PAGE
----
Researchers developing improved method for lithium recovery from brine

Bolivia salt flats lithium (psyberartist - CC BY 2.0)

Demand for lithium is on the rise, and the rush is on for new sources of the light white stuff. Researchers in Finland are developing new methods to extract lithium from natural brine that promise more efficiency and greater purity.

Most lithium is produced from salt lake deposits. Brine is pumped up and concentrated by evaporation in large pools under the sun, then the concentrated solution is purified and the lithium is separated.

In “Removal of calcium and magnesium from lithium brine concentrate via continuous counter-current solvent extraction,” published in Hydrometallurgy, Sami Virolainen and colleagues at the Lappeenranta University of Technology (LUT) explain how they have been using solvent extraction to purify the solution. Calcium and magnesium were separated from the concentrated lithium salt solution into an organic solution consisting mainly of kerosene.

“We were typically able to purify 99-100 per cent of calcium and also over 90 per cent of magnesium. Lithium loss only amounted to 3-5 percent. In traditional methods, the purification outcome is either weaker, the lithium loss is more substantial, or both,” explains Virolainen. “The extraction process we use is more expensive than regular precipitation but separation is more efficient and easier. This simplifies the overall process, which also makes it an economically sensible alternative.”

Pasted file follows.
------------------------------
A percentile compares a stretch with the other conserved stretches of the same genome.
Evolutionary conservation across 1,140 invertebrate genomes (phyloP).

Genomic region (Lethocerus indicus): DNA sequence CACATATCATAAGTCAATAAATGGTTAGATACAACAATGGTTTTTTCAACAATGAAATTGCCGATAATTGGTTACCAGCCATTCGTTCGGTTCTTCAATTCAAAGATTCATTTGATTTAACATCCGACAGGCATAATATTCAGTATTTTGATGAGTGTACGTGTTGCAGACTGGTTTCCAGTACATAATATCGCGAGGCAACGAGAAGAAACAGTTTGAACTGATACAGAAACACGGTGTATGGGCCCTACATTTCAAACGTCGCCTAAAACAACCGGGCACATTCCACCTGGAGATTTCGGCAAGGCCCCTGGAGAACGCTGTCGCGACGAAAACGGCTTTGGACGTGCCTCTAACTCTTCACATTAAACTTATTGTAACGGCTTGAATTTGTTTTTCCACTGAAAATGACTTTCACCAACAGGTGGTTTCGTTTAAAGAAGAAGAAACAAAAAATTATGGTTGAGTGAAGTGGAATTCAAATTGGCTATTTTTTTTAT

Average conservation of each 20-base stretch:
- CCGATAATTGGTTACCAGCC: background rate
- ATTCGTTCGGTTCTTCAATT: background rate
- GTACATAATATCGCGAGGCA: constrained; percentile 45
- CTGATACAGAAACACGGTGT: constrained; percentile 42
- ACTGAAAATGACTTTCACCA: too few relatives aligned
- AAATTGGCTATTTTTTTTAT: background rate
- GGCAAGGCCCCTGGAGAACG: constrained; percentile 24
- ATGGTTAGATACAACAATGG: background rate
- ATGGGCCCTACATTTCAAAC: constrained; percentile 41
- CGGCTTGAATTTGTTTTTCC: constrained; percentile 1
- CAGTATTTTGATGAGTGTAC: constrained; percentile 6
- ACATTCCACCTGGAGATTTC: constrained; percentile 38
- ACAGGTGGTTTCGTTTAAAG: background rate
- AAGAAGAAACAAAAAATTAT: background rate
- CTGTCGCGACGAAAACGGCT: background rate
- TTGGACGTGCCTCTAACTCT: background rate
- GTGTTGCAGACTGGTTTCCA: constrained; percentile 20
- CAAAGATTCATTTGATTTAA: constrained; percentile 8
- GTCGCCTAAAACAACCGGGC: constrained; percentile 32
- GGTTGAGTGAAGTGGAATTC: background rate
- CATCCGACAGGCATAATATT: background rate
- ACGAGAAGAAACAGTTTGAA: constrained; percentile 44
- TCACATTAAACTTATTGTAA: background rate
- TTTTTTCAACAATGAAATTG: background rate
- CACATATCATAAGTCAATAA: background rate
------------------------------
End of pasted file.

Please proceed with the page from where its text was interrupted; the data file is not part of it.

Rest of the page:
Solvent extraction is also suitable for the separation of lithium and other metals from electronic waste, which could be a handy technology as supplies grow tight. “As the demand grows, recycling of products containing lithium and the use of new alternative sources for raw material must be increased,” Virolainen says.

The researchers demonstrated the new separation process on a pilot scale, with flow rates from one liter to five liters per hour. “On the industrial scale, we are talking about a cube or dozens of cubes per hour. However, the process has been constructed similarly as it would be in the industry, i.e. constant streams go in and come out and the number of processing phases is the same as in an industrially conducted extraction.”

 

Source: Lappeenranta University of Technology via Green Car Congress
Image: psyberartist – CC BY 2.0)